Tajikistan to create ‘tourist police’ after Daesh-claimed attack kills 4

A man signs a book of condolences at the US Embassy in Dushanbe on July 31, 2018, in tribute to the victims of a deadly attack in which two US, a Swiss and a Dutch citizens, were struck by a car and attacked on July 29. (AFP)
Updated 01 August 2018
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Tajikistan to create ‘tourist police’ after Daesh-claimed attack kills 4

  • Tajik President Emomali Rakhmon ordered the creation of the force tasked with “protection of public order and security (and) escort of tourists”
  • The move is a response to the attack by an armed gang on a group of seven foreign cyclists on Sunday

DUSHANBE: Tajikistan on Wednesday pledged to create a “tourist police” force to protect visitors after four tourists were killed in an attack claimed by Daesh.
Tajik President Emomali Rakhmon ordered the creation of the force tasked with “protection of public order and security (and) escort of tourists” as well as the “prevention of crime,” state media reported.
The move is a response to the attack by an armed gang on a group of seven foreign cyclists on Sunday which left two Americans, one Swiss and one Dutch national dead along a popular biking route.
The incident was at first reported as a hit-and-run road accident but later claimed by the Daesh militants.
Tajik authorities have declared 2018 to be a “year of tourism” and claim massive increases in visitor numbers.
On Tuesday Daesh released a video showing what it said was a pledge of allegiance by the five men accused of murdering the European and American tourists visiting the impoverished ex-Soviet nation.
Police in the authoritarian country have so far ignored the Daesh claim of responsibility for the attack, instead blaming a banned opposition party with the backing of rival Iran.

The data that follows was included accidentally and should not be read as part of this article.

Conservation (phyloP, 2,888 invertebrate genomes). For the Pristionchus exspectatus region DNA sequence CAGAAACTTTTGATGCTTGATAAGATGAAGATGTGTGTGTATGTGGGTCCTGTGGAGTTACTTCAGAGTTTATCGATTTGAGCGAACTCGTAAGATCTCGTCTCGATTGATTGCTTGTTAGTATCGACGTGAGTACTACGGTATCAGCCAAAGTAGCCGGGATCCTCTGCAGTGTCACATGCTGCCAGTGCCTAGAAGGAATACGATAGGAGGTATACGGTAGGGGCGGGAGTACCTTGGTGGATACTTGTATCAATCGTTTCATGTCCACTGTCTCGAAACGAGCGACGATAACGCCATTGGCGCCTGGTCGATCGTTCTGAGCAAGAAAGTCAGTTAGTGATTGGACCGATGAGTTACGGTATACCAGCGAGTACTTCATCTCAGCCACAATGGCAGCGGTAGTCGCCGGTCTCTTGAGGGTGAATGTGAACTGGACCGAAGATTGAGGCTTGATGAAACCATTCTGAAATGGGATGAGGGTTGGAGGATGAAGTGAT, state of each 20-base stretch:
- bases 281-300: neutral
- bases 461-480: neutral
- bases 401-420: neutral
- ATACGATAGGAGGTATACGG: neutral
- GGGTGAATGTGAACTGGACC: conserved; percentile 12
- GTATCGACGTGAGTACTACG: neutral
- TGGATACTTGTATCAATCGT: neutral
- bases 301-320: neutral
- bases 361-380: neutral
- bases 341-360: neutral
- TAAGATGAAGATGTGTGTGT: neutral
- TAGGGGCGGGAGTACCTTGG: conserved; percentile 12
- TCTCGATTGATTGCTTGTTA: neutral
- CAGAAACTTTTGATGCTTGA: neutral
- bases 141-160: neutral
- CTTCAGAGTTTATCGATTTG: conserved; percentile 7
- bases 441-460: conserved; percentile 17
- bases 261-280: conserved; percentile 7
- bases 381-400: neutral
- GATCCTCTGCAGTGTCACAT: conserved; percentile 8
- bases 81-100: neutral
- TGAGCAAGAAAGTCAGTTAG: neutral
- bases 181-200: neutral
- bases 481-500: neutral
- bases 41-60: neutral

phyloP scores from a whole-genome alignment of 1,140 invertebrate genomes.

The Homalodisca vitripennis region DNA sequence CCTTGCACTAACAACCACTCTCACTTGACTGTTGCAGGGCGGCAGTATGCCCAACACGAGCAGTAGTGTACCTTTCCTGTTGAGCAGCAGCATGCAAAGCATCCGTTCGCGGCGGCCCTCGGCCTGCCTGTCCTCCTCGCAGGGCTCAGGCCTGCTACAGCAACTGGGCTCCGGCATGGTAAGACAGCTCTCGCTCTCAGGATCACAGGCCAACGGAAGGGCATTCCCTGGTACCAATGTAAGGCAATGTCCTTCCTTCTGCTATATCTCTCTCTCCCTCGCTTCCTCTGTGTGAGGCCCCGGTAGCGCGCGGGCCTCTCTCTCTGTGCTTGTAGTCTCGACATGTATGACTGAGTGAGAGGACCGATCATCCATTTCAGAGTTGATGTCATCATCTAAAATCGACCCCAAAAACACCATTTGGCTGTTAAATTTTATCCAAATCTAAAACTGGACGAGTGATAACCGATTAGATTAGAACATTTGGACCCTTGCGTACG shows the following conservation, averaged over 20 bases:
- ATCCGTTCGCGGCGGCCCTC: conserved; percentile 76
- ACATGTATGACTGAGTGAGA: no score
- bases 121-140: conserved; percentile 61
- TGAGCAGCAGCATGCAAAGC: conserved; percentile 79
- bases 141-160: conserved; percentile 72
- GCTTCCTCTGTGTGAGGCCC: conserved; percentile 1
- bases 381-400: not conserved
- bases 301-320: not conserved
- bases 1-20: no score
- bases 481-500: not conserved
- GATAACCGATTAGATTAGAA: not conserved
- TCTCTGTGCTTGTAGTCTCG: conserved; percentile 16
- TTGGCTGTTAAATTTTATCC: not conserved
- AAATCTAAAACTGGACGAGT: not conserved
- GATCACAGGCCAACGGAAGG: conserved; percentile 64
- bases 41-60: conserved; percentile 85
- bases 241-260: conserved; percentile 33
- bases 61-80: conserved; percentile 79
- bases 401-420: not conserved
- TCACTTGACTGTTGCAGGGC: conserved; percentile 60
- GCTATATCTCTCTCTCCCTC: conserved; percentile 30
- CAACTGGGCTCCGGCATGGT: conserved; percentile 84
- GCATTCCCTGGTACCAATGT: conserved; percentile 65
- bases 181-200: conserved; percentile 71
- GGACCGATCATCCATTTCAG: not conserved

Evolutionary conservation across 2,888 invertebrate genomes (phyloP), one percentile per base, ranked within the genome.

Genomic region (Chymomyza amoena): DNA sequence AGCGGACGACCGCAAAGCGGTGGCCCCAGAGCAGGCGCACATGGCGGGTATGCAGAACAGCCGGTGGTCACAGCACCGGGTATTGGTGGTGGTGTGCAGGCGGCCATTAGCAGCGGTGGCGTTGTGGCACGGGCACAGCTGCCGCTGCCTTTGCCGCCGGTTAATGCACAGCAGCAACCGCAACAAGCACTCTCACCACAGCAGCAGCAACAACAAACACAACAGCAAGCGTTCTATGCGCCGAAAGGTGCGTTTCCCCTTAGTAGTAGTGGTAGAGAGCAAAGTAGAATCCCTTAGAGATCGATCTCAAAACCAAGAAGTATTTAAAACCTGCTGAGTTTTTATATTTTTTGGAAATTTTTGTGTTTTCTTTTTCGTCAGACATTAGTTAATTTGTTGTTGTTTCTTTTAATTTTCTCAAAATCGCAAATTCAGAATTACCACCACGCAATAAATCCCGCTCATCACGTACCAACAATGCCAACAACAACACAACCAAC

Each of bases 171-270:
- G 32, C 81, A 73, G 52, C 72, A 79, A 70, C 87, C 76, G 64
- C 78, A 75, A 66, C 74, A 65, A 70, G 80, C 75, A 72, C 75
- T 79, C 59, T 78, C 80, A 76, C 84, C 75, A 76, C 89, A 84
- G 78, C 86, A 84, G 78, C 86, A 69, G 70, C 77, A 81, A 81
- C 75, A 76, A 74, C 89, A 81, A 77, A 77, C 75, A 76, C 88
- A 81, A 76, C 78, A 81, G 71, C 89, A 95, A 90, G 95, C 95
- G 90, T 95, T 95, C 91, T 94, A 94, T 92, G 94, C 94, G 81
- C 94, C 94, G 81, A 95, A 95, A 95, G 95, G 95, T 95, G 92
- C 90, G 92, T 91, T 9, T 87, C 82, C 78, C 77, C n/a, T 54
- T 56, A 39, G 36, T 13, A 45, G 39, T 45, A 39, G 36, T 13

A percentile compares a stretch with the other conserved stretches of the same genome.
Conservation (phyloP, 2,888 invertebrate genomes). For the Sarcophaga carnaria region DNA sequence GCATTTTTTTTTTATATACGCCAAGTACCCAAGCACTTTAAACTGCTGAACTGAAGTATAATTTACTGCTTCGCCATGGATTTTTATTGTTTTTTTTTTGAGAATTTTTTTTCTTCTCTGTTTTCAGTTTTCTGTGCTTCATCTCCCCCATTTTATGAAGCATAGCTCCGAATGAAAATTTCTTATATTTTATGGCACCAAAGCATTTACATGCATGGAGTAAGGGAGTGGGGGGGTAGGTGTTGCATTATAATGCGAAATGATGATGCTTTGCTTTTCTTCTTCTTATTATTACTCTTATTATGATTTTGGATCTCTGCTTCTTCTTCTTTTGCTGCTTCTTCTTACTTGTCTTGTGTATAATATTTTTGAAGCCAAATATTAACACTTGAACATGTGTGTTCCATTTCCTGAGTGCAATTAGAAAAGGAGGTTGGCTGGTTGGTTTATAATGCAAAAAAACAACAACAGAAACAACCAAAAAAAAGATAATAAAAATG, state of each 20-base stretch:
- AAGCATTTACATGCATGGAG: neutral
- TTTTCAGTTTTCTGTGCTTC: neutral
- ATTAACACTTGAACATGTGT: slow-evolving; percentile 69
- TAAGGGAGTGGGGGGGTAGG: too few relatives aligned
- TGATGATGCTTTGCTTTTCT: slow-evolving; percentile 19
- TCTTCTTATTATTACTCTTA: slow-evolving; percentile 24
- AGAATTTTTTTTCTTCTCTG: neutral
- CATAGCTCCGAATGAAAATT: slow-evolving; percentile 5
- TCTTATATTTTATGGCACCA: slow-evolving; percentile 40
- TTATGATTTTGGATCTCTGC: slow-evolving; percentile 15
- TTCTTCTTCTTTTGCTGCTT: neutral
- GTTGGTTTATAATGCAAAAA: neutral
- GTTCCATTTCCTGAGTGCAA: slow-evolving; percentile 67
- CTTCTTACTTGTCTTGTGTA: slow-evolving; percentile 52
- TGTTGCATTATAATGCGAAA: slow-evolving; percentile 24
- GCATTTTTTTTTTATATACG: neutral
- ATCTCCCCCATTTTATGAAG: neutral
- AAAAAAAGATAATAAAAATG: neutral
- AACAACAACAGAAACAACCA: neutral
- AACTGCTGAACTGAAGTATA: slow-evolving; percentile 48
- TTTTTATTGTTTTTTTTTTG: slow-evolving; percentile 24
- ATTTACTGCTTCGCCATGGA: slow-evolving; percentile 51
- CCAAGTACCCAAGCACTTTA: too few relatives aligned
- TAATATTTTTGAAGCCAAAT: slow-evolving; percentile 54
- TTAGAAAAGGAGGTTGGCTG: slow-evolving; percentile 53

The police account has generated skepticism outside the republic due to an ongoing government crackdown on members of the party, which was legal as recently as 2015, Tajikistan’s icy relations with Tehran and the Daesh video footage.
The video released by Daesh on Tuesday shows five men, who resemble pictures of the suspects put out by Tajik police, sitting by a tree in front of a Daesh flag.
The clip shows them swearing allegiance to Abu Bakr Al-Baghdadi, the group’s leader.
Tajikistan released pictures of four of the suspects after they were killed by police while resisting arrest. A 33-year-old man resembling the fifth participant in the video has been detained.
The victims were killed by being struck by a car and attacked with knives and guns as they cycled along a road off the Pamir Highway — a popular tourist route with spectacular views.
They have been named as Lauren Geoghegan and Jay Austin of the United States, Dutch citizen Rene Wokke and Swiss citizen Markus Hummel.
One Dutch and one Swiss citizen also survived the attack while a French cyclist escaped unscathed.


Bottles, chili paste thrown as Sri Lanka parliament descends into farce

Sri Lanka's police members protect parliament speaker Karu Jayasuriya (in a black jacket, C) as he tries to walk to his chair while parliament members who are backing newly appointed Prime Minister Mahinda Rajapaksa protest during the parliament session in Colombo, Sri Lanka November 16, 2018. (REUTERS)
Updated 10 min 12 sec ago
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Bottles, chili paste thrown as Sri Lanka parliament descends into farce

  • Rajapaksa loses confidence vote; second one in three days
  • PM Rajapaksa's backers try to block no confidence vote

COLOMBO: Sri Lanka’s parliament descended into chaos for a second day on Friday as lawmakers supporting newly appointed Prime Minister Mahinda Rajapaksa threw books, chili paste and water bottles at the speaker to try to disrupt a second no-confidence motion.